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In Search of... Enterprise Search

In a spate of recent announcements, storage networks are taking center stage in IT's search for a better way to, well... search enterprise data.

Startup Index Engines Inc. is the latest of several companies to unveil products that use SAN or NAS as the starting point for indexing corporate data and making it searchable (see Index Engines Unveils Search Architecture). The idea is that if documents and email can be identified by keywords and other criteria, they can be more easily managed as part of a larger tiered storage or compliance strategy.

Index Engines is basically expanding on an earlier announcement (see Index Engines), providing details about its appliance, which sits between a server and a device like a tape library or disk array, scrutinizing unstructured data as it is backed up on a Fibre Channel link.

Being in-line with backup has a range of advantages, according to cofounders Tim Williams and Gordon Harris, whose past projects included launching Tacit Networks Inc. and CrosStor, which was sold to EMC Corp. (NYSE: EMC). Index Engines can build its own metadata from the info gleaned from the backup traffic. It can adopt authentication in use on the SAN. And it can locate the searchworthy data without going to a bunch of other devices and hosts to get it.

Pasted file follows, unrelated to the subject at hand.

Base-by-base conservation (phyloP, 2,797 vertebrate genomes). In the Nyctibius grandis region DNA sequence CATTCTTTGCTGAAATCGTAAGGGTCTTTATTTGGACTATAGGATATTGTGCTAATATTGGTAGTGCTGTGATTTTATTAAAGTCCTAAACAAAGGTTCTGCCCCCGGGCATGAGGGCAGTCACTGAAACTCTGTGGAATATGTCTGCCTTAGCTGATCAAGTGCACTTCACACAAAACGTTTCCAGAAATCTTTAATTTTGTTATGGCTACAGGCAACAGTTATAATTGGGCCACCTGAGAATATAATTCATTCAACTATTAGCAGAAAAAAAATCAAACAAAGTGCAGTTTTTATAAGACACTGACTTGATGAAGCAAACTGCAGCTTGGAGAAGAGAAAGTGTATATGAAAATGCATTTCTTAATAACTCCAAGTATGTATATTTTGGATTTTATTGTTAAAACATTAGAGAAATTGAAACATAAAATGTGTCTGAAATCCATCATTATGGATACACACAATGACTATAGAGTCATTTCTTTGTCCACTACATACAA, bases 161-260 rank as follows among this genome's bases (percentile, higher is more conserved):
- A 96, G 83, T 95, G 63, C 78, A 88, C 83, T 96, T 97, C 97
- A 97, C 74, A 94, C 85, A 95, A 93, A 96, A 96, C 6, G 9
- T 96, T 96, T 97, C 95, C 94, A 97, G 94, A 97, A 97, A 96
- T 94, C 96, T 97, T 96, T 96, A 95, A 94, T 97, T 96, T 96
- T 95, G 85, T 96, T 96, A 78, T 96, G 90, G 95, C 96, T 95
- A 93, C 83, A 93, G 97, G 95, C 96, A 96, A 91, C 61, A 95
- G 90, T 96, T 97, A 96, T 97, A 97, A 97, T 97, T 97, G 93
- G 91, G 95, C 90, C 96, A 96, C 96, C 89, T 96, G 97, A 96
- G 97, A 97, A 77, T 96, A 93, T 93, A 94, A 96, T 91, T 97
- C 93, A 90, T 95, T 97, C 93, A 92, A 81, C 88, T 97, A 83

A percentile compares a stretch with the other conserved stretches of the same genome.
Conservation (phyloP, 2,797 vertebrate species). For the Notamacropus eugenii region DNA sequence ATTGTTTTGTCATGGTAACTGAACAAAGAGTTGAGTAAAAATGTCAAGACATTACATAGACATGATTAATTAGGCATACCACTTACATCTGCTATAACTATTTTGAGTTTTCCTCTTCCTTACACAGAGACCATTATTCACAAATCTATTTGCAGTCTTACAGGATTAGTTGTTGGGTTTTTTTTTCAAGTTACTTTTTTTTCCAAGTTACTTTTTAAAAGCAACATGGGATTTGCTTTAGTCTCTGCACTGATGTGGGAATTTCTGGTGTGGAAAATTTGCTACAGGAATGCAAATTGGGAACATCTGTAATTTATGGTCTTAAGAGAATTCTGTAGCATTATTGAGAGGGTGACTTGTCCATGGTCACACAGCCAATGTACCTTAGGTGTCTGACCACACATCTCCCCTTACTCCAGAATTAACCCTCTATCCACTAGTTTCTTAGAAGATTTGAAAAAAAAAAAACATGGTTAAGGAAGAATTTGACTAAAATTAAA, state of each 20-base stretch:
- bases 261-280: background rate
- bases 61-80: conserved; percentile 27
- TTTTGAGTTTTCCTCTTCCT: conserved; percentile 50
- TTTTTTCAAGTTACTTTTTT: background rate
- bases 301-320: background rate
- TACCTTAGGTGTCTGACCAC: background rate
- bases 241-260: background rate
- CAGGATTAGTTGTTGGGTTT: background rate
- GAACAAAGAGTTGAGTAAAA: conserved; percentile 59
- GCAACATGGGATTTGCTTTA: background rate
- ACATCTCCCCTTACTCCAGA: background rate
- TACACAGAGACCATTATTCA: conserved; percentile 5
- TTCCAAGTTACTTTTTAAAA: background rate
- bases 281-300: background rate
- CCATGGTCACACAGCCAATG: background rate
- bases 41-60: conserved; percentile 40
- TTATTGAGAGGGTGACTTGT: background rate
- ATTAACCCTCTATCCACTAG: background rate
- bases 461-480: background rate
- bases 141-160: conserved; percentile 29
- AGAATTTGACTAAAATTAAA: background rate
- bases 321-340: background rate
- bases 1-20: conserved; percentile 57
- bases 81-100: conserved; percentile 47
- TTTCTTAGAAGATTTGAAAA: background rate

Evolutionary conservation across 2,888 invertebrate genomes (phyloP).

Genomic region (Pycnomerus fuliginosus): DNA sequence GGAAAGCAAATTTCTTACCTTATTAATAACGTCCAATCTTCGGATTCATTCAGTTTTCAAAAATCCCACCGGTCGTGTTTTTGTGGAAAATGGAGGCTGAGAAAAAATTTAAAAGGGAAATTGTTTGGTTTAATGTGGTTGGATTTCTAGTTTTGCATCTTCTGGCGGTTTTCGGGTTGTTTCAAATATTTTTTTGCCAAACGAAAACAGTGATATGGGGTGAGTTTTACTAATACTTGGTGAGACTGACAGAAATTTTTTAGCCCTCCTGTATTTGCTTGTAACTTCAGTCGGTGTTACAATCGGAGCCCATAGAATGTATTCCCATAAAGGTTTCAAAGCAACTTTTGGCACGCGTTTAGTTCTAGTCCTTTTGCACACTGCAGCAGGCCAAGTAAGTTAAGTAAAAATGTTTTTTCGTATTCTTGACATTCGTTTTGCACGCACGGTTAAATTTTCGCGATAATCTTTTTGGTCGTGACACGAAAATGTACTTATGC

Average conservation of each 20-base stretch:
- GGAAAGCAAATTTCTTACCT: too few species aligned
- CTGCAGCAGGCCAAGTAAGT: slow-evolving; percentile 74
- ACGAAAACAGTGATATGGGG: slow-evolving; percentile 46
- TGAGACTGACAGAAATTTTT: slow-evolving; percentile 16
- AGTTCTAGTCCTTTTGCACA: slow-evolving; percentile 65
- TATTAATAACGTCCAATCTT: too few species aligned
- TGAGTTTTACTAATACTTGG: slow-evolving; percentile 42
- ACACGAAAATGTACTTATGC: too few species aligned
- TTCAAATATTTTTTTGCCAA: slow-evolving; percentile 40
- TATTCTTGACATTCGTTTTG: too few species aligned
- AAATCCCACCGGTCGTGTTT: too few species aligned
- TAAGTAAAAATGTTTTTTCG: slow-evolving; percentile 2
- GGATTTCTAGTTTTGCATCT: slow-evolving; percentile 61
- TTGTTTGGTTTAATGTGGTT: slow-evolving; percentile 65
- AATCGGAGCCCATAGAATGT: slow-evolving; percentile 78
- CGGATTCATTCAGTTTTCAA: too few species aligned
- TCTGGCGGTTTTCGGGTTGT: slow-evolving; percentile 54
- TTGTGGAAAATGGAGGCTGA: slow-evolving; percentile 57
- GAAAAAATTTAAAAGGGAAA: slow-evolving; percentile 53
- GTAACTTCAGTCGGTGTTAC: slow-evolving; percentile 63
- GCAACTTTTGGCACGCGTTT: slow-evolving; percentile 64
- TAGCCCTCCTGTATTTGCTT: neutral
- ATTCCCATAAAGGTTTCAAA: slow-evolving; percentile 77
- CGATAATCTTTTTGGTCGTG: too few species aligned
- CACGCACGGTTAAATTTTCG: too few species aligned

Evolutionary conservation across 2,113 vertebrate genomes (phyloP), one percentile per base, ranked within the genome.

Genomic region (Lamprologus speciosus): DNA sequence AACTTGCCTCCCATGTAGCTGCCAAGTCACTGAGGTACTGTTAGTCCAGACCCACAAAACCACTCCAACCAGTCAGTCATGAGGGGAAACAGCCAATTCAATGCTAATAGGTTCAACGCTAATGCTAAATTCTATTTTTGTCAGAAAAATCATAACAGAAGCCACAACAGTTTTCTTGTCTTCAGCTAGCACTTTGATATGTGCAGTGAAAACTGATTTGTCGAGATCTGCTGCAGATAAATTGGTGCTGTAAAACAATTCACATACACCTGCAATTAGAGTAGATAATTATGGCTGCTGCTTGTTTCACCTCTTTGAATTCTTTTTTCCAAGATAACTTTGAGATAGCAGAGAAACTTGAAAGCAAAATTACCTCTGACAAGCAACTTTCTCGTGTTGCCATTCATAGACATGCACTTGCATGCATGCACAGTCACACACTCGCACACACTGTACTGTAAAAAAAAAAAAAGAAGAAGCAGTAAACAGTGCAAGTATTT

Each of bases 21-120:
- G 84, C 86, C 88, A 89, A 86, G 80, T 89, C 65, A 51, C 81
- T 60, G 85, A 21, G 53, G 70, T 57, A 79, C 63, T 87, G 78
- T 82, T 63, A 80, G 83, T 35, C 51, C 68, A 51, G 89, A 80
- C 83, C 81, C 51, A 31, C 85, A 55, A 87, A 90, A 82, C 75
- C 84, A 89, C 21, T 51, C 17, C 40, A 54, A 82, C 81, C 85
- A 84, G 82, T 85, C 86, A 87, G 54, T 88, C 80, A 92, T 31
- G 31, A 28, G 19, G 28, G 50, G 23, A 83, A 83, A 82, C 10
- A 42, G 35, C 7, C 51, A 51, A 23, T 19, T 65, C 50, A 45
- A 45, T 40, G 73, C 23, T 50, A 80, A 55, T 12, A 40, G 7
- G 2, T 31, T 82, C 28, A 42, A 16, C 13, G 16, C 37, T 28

CEO Williams concedes that putting his appliance in front of backup adds "several minutes per hour" to the backup process. But he also says the unit, priced from $29,500, can handle 500 queries per second. In contrast, the Google Search Appliance, a LAN-resident unit from Google (Nasdaq: GOOG), handles 1,000 queries per minute, according to Google's Website.

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